US asks China to put more pressure on North Korea as Pyongyang intensifies its nuclear tests while Beijing says sanctions are not constructive.
The United States and China have taken opposing stances at the UN Security Council on how to reduce tensions with North Korea, with Washington arguing for more sanctions against Pyongyang and Beijing calling for their easing.
The emergency meeting of the body on Wednesday charged with global peace and security came amid fears that North Korea will resume nuclear testing in the coming weeks.
"It is time to stop providing tacit permission and start taking action," US ambassador to the UN Linda Thomas-Greenfield said. "We need to turn quickly to strengthening the ... sanctions regime, not considering sanctions relief."
Thomas-Greenfield rejected a draft resolution from China and Russia, like the US both veto-wielding members of the council, which aims to ease sanctions imposed in 2017.
Instead, she said they were near the end of negotiations on a separate US text updating the sanctions.
"We cannot wait until (North Korea) conducts additional provocative, illegal, dangerous acts like a nuclear test. We need to speak up now," she said.
Chinese ambassador to the UN Zhang Jun called the possibility of escalation "worrying" and called for "restraint," adding that tightening sanctions in an atmosphere of mistrust was "not constructive."
"What China wants to avoid is a new nuclear test," he told the AFP news agency after the meeting.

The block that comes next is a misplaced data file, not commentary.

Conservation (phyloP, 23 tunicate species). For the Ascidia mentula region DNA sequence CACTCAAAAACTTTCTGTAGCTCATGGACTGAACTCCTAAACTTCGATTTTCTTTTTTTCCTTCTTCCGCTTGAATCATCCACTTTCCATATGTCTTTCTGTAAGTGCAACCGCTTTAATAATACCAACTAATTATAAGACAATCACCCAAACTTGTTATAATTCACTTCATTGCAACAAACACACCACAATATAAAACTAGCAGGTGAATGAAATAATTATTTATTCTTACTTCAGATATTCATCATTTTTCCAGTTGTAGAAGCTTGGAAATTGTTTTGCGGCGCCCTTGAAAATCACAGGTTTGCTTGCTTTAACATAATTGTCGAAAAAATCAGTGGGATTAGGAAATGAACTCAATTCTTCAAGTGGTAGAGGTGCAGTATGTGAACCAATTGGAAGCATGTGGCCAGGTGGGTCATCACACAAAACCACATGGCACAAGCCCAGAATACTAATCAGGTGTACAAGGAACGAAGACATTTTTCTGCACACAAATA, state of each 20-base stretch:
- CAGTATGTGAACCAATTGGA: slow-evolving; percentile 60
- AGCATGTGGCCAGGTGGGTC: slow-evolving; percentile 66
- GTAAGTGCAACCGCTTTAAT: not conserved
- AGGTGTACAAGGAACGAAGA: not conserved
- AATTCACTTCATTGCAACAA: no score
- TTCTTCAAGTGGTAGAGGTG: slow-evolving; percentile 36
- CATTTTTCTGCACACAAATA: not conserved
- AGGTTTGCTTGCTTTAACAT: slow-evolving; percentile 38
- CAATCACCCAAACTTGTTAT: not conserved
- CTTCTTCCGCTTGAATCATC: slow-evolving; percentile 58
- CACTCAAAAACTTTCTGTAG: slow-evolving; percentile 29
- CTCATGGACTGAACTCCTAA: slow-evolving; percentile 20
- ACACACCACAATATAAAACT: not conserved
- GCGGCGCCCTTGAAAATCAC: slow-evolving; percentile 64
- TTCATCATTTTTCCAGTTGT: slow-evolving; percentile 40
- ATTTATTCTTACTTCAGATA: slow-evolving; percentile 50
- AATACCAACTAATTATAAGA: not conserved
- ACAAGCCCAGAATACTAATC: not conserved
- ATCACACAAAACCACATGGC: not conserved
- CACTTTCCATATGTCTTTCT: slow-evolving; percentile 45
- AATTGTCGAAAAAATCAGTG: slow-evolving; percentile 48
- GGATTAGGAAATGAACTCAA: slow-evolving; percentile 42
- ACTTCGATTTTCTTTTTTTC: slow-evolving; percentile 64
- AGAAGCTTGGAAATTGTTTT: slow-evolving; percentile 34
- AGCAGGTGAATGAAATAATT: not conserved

"So that's why we do not want to have additional sanctions that might force one of the parties to take more proactive action.
"Talking is better than coercive measures. We have seen so many coercive measures in the world, in Syria, in Iraq and Afghanistan. Have you seen any good results? What we have seen is only the humanitarian suffering."
Russia's deputy ambassador Anna Yevstigneeva also advocated the resolution proposed with China and called for the resumption of dialogue.
Pyongyang has dramatically ramped up its sanctions-busting missile launches, conducting more than a dozen weapons tests since January including firing an intercontinental ballistic missile at full range for the first time since 2017.
Wednesday's Security Council meeting came one day after the swearing-in of South Korea's hawkish new president, Yoon Suk-yeol, who has vowed to get tough on Pyongyang.
Satellite imagery meanwhile indicates North Korea may also be preparing to resume nuclear testing, with the US State Department last week warning a test could come "as early as this month."